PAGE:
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Utah man ditches car, skis to avoid lengthy, avalanche-prompted detour

PROVO, Utah — After an avalanche prompted the closure of Provo Canyon, a Utah man decided to bypass the lengthy detour with a little back country skiing.

William Perry was driving back from a day of skiing Friday afternoon when two avalanches prompted the closure of the canyon road he needed to take to get home.

“With the rain and the snow that we’ve had up in the mountains it created a really wet and heavy snowpack,” explained Geoff Dupaix from the Utah Department of Transportation.

The first slide, which occurred near mile marker 12 on U.S. 189, left a pile of snow 30 feet wide and eight to ten feet high in the westbound lanes.

The second avalanche, which occurred a few miles up the canyon near mile marker 8, didn’t reach the road, but it did raise enough concern for UDOT to shut down the canyon for avalanche mitigation.

“This is just one instance where there’s enough snowpack and enough wet heavy snow that triggered these slides,” Dupaix said. “These are two normal slide paths so it really is just a coincidence that they came down around the same time."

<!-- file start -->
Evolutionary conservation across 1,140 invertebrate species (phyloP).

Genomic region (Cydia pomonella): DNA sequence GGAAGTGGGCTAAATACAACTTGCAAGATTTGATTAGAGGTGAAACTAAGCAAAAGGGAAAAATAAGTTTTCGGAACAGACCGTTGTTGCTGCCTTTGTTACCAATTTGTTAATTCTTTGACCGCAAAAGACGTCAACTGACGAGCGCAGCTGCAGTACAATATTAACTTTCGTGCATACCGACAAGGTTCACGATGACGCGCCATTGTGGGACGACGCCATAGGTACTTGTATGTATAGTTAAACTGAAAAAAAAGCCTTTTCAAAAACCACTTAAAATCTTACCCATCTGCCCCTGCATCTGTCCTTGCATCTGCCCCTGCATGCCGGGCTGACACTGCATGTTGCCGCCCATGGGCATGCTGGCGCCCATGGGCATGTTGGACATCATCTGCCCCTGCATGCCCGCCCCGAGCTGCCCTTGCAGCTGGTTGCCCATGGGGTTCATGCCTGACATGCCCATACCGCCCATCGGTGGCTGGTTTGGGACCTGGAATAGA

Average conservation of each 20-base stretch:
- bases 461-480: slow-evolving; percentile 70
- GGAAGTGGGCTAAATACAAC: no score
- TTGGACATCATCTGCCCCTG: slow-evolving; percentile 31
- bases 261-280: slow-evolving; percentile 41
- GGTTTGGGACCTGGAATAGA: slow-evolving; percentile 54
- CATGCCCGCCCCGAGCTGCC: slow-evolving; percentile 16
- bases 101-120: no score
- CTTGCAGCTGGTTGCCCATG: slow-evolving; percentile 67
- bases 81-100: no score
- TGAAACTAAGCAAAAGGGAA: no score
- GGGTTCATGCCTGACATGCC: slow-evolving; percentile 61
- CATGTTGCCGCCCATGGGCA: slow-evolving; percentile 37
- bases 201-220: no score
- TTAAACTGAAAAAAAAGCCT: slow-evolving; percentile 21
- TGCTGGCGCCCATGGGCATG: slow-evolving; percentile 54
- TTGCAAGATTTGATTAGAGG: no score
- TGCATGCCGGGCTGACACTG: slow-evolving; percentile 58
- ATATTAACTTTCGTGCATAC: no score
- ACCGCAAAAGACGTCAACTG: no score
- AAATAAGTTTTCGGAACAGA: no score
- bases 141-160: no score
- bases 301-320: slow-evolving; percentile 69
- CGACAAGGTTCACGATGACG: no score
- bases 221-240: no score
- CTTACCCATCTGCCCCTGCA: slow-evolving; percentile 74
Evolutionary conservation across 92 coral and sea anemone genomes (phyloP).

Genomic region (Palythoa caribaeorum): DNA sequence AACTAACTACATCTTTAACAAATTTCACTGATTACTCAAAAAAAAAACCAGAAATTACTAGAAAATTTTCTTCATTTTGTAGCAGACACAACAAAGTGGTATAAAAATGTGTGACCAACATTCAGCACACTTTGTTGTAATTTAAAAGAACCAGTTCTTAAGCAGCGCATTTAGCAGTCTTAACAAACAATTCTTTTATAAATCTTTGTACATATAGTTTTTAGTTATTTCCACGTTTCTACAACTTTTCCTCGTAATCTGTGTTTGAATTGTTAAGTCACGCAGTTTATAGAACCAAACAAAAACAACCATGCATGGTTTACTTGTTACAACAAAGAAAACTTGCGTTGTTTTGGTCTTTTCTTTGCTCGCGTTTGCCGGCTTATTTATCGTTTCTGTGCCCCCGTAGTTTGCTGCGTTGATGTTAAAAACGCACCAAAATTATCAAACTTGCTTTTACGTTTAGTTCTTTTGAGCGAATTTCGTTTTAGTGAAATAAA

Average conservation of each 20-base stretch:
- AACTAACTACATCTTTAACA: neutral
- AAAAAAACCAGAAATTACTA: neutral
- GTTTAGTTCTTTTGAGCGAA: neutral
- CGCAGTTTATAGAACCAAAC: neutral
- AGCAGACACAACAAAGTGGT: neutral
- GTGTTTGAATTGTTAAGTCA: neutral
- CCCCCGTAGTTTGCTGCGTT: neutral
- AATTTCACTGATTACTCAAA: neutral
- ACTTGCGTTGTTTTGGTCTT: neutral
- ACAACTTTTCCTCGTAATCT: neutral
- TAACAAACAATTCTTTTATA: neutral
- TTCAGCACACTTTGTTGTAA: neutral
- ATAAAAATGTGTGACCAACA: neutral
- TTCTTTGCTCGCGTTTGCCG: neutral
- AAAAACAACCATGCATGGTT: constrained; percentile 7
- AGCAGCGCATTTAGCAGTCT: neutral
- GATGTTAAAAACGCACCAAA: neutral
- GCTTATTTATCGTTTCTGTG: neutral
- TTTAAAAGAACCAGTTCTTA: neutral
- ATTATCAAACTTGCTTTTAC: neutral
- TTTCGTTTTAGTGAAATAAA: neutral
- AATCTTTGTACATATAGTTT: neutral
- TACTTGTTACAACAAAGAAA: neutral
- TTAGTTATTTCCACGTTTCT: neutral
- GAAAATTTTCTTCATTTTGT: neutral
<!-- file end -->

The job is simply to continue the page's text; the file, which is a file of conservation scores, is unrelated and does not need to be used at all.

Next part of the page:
Perry was one of many drivers who was told to turn around and pointed in the direction of a lengthy two-and-a-half hour detour.

“I just ditched my car, I had all of my backcountry ski gear in the back,” Perry said.

He decided to use the avalanche as an opportunity to extend his ski day and break in some new gear.

“I’ve got an avalanche probe, beacon, a bivvy bag, shovel, an emergency blanket, extra water, headlamp. I got all the gear, so I figured why not?” Perry said.

He toured along the Provo River, successfully avoiding the detour.

“I just went around everyone that was doing all of the avalanche clearing,” Perry said. “I think I got some interesting looks from people."

Eventually, some folks from UDOT caught up to him.

“They were like, ‘Hey, hurry up because we’re going to start doing blasting in about 20 minutes,’” Perry said.

So he stopped skiing and hitched a ride with them.

Perry said, “He just gave us a ride to the mouth of the canyon and the police officer was like, ‘Yeah man, sounds good!’”

It's a ski day Perry said he’ll never forget.

“I’m always up for an adventure, deciding to ski out of an avalanche area? Haven’t done that,” Perry laughed.

Provo Canyon was closed for just under four hours while crews did avalanche control, the road reopened just before 9 p.m. Friday.

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